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2016

November 14, 2016 - Fellows' Professional Development Seminar

Keith Gilyard, Distinguished Professor of English
"Negotiating the Job Offer"
217 Willard

10:30 a.m.-Noon


November 11, 2016 - Public Seminar with Tina Campt, Ph.D

Tina Campt

Tina Campt, Ann Whitney Olin Professor of Africana and Women’s Gender and Studies, Director of the Barnard Center for Research on Women, and Chair of the Africana Studies Department at Barnard College, Columbia University

"Striking Poses: The Tensions of Black Refusal in a Photographic Frame"

"Striking Poses: The Tensions of Black Refusal in a Photographic Frame" stages an embodied encounter with a collection of images intended to regulate and literally ‘arrest' the movement of a class of individuals deemed criminal by the state: convict photos. It juxtaposes two archives of incarcerated black subjects: convict photos taken between 1897 and 1907 of inmates at Breakwater Prison in Cape Town, South Africa and mid-twentieth century mug shots of African American civil rights activists in the US South. It theorizes these images through the analytic framework of ‘refusal,’ which is used to redefine the range of creative responses black communities have marshaled in the face of racialized dispossession. In this context, refusal is not a response to a state of exception or extreme violence; it theorizes instead practices honed in response to sustained, everyday encounters with exigency and duress that rupture a predictable trajectory of flight.

118 Willard
4:00-5:00 p.m.

November 11, 2016 - Dissertation Workshop with Tina Campt and Huey Copeland, Ph.Ds

Tina Campt, Ann Whitney Olin Professor of Africana and Women’s Gender and Studies, Director of the Barnard Center for Research on Women, and Chair of the Africana Studies Department at Barnard College, Columbia University, and Huey Copeland, Associate Professor of Art History, Associate Dean, Academic Affairs, The Graduate School, Northwestern University, will lead a dissertation workshop for our fellows.

217 Willard
10:30 a.m.-12:30 p.m.

November 7, 2016 - Luncheon Series with Khanjan Mehta

Khanjan Mehta

Khanjan Mehta, Director of Humanitarian Engineering and Social Entrepreneurship (HESE) Program and Assistant Professor of Engineering Design

"The Double Disease Burden and Community Health Innovations"

By the year 2020, noncommunicable diseases will compose eighty percent of the global disease burden. These challenges along with already high rates of infectious diseases contribute to the "double disease burden" in the developing world. In East Africa, where I have been working on telemedicine systems and Community Health Worker (CHW) Programs for the past decade, hundreds of innovative solutions have been developed and field tested to address these healthcare challenges. These solutions range from innovative technologies and educational regimens to entrepreneurial activities, policy interventions and new organizational systems. This multiplicity of approaches reflects the complicated and multi-dimensional nature of the problem with deep roots in the cultural context. Alongside building the Mashavu healthcare system and deploying several other health innovations, my team has spent considerable time studying other projects and approaches. We found that while most ventures fail, a common thread amongst the successful ones is that they are lean, designed for scale, and most importantly, engage the community in a practical and holistic fashion. The community is really pivotal to success and large-scale impact. Many of these observations and lessons learned in Africa are actually just as relevant at home in the United States. Specifically, there is a real opportunity for community-engaged approaches to improve access to healthcare while improving livelihoods and creating jobs. This seminar will focus on such "reverse innovations" -- practical, innovative and entrepreneurial opportunities that can be intelligently translated from the developing world to address some of our most persistent healthcare challenges.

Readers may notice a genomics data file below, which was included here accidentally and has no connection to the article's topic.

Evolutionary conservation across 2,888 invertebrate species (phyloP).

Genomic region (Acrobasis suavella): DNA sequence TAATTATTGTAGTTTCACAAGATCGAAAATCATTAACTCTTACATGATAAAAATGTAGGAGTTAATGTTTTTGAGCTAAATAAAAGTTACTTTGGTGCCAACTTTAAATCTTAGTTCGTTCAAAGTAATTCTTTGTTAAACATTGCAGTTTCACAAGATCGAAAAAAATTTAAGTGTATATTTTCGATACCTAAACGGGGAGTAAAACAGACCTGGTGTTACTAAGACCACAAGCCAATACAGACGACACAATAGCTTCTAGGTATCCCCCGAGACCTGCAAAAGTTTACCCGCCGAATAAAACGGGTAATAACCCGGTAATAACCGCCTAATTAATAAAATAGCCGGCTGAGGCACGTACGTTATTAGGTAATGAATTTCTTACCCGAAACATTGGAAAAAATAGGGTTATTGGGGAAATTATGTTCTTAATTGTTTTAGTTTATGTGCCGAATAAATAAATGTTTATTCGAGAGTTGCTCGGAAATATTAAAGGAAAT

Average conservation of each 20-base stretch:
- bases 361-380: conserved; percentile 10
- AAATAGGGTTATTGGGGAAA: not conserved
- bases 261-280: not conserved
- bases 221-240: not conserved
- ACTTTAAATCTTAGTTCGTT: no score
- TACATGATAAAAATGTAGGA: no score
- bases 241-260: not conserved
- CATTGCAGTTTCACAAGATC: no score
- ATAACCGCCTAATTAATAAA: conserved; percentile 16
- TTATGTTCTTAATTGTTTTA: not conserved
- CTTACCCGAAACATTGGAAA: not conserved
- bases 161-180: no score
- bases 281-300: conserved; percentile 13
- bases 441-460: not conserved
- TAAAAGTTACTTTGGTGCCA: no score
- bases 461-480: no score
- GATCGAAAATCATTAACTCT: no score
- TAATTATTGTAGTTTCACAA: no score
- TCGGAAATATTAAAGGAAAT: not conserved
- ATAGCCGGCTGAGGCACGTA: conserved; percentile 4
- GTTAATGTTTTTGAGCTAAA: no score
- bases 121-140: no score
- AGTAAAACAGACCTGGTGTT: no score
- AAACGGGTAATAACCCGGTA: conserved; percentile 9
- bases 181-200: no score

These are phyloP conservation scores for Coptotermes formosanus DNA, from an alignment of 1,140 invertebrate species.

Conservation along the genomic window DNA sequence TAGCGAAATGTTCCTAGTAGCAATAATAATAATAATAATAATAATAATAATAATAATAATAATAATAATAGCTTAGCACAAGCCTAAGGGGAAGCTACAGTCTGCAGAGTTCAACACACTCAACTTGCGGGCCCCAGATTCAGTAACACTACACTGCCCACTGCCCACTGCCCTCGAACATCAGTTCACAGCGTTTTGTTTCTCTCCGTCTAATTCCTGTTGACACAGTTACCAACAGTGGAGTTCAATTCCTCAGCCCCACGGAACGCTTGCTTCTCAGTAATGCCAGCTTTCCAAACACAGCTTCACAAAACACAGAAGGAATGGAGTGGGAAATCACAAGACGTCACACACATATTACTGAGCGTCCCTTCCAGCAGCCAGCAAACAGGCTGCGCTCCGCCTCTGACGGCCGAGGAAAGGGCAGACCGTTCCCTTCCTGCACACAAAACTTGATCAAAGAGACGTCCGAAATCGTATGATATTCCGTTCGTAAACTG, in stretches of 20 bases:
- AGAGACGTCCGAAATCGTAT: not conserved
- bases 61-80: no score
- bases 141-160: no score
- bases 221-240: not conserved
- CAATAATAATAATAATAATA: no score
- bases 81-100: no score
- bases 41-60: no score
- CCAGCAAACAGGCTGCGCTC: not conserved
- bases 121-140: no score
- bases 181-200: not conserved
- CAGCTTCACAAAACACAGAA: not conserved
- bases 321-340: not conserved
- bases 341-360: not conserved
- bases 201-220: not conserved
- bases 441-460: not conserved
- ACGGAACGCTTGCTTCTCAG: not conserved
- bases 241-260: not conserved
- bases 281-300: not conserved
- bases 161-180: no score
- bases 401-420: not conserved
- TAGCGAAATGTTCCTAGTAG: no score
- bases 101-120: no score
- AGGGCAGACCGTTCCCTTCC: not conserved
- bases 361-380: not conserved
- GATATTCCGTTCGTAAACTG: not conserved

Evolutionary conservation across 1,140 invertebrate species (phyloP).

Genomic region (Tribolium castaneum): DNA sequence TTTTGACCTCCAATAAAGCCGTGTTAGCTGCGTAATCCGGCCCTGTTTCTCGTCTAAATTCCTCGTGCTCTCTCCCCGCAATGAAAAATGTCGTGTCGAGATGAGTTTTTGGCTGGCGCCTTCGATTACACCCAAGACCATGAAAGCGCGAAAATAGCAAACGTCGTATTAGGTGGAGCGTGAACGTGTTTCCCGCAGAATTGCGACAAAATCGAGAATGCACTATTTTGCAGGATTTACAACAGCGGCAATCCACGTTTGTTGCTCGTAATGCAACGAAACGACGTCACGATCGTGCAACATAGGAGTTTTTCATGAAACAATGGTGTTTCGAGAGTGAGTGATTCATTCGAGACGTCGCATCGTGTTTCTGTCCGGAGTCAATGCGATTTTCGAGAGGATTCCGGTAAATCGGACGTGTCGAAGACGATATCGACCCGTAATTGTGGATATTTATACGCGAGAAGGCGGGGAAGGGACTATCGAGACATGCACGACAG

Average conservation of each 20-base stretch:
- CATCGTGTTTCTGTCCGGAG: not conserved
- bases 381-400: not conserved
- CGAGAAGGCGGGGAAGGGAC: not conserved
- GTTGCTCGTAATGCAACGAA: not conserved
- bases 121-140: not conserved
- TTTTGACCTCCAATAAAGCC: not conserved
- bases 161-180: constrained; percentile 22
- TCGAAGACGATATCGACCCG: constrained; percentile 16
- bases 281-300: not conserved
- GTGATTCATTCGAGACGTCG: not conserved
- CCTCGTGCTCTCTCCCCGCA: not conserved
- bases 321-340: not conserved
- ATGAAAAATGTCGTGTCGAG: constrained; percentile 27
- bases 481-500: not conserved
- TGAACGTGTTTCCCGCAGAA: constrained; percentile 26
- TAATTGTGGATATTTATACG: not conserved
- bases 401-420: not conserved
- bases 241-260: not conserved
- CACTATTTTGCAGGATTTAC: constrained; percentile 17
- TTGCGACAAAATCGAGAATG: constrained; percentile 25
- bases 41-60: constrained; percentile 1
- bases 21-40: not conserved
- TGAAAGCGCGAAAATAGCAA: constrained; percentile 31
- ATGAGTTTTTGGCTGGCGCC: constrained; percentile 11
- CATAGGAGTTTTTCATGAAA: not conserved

217 Willard
Noon-1:00 p.m.


October 29-November 1, 2016 - Every 28 Hours - A Series of One-Minute Plays

 

Every 28 Hours flyer


October 28-29, 2016 - Celebrating African American Literature and Language:  Race and Resistance

 

CAALL flyer


October 11, 2016 - The Barbara Jordan Lecture with Ben Jealous

Ben JealousBen Jealous, Civil and Human Rights Leader, Former NAACP President, Venture Capitalist & Author

"Beating Injustice: Police Killings, Mass Incarceration, and Making Real Change Happen Right Now"

A Rhodes scholar and the youngest person ever to lead the NAACP, Ben Jealous is known for being one of the most effective civil rights leaders of our day. However, it was not always clear that he would follow this path. In this speech, Jealous tells the inside history of more than 50 years of great civil rights battles, both known and unknown. He offers insight both into what our nation's greatest change agents have in common, and shows how we can all dramatically increase our capacity to make the world a better place.

6:00-7:30 p.m.
Foster Auditorium in the Paterno Library


Co-sponsored by Office of the Vice Provost for Educational Equity, Council of College Multicultural Leadership, The Rock Ethics Institute, Department of African American Studies, Department of Philosophy, Institute for the Arts & Humanities, The McCourtney Institute for Democracy, and the Richards Civil War Era Center


October 10, 2016 - Luncheon Series with Patricia Jabbeh Wesley, Ph.D.

Patricia Jabbeh Wesley

Patricia Jabbeh Wesley, Associate Professor of English, Penn State Altoona

"The Creative Writer/Scholar as Ambassador: What I Discovered When I Brought My West African Voice to East Africa"